How Will the Facebook Antitrust Suit Impact Free Speech?
On December 9, the Federal Trade Commission and a broad coalition of state Attorneys General filed separate lawsuits against Facebook, alleging that it had engaged in anticompetitive conduct to illegally maintain a monopoly over social networking. These cases are among the most dramatic antitrust actions taken in decades. Among other things, the lawsuits seek to dissolve Facebook’s acquisition of Instagram and WhatsApp.
It’s unlikely that these lawsuits were motivated by a desire to change the conditions for free expression online, but their outcomes will have potentially far-reaching effects on online speech and public discourse. The increasing dominance of a few Big Tech companies has brought major changes to our communications infrastructure, privacy protections (or a lack thereof) for platform users, and public discourse. Indeed, in the fall of 2019, the Knight First Amendment Institute convened leading scholars to explore these and related issues at our symposium, “The Tech Giants, Monopoly Power, and Public Discourse.”
It may be years before these cases are concluded, and their ultimate impacts on online speech and the health of our public discourse are difficult to predict. Even if a court ultimately breaks up the social media giant, much will depend on the specific terms: How much access to user data from the other two services will each separate entity retain? Will the court place any restrictions on Facebook’s user data-gathering practices? Will it require that Facebook and/or the other two companies allow for greater interaction between their platforms and those built by other companies? How much will Instagram and WhatsApp continue to use Facebook’s sophisticated tools for content moderation? The answers to these questions will determine whether a breakup results in reshaped platforms that offer real choices for users as to what kinds of conversations and what kinds of speech are allowed on each platform, and what kinds of privacy protections they can expect, or whether the breakup results in slightly smaller platforms that all feel much the same to an average user.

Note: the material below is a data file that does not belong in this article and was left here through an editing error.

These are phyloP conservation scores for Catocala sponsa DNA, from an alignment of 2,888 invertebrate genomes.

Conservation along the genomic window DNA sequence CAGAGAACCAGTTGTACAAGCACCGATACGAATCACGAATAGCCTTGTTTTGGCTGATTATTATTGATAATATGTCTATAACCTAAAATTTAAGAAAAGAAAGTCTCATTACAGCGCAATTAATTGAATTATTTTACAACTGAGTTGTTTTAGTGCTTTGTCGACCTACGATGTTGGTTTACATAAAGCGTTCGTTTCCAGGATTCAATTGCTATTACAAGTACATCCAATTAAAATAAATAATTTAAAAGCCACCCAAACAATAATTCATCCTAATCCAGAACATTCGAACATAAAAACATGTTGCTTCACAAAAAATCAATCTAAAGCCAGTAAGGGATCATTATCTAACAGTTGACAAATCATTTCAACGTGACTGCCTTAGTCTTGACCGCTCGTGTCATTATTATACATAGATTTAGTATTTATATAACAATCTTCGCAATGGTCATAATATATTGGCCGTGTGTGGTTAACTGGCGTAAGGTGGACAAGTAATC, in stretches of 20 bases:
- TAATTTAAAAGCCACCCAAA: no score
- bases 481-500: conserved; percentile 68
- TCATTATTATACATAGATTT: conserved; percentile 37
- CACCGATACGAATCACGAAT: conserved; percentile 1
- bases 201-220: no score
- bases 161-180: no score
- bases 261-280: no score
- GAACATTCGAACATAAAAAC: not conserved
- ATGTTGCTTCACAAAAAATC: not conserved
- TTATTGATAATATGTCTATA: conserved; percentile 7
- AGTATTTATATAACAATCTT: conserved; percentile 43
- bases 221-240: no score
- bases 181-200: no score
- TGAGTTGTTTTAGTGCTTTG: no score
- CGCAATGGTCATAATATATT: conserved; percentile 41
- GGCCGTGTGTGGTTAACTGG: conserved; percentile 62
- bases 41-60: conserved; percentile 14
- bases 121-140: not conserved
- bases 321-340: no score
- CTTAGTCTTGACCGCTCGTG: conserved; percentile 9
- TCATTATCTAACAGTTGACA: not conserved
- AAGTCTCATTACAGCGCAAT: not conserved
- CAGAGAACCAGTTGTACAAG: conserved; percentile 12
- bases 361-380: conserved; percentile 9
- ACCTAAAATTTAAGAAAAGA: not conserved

However, there are two potentially immediate effects of the lawsuits, both of which may influence online discourse. First, they send a powerful signal that government regulators have a newfound appetite for scrutinizing Big Tech acquisitions and perhaps also their business practices more generally, after many years of a laissez-faire approach. It’s reasonable to expect that future acquisition proposals will face a more difficult path to clearance, which may open somewhat more space for competitors to Facebook, although the company’s dominance will continue to make it difficult for newcomers.
Second, the lawsuits – particularly the one brought by the state AG coalition – focus in part on Facebook’s privacy practices, and the company’s alleged degradation of user privacy protections over time. Some tech companies may choose to beef up their own user privacy protections, or try out new forms of self-regulation, in an effort to ward off government scrutiny. We know that the surveillance most online platforms conduct on their users – collecting vast troves of private information about what we say, click on, buy, and respond to, as well as whom we follow and interact with – can chill free expression. Conversely, stronger user privacy protections are good news for freedom of thought and speech online.
Katy Glenn Bass is the Knight First Amendment Institute at Columbia University's research director. She is responsible for conceptualizing and executing all of the Institute’s research initiatives, including the production of scholarship and research materials, the organization of conferences and symposia, and the Institute’s Senior Visiting Research Scholars program.
This column is editorially independent of Columbia News.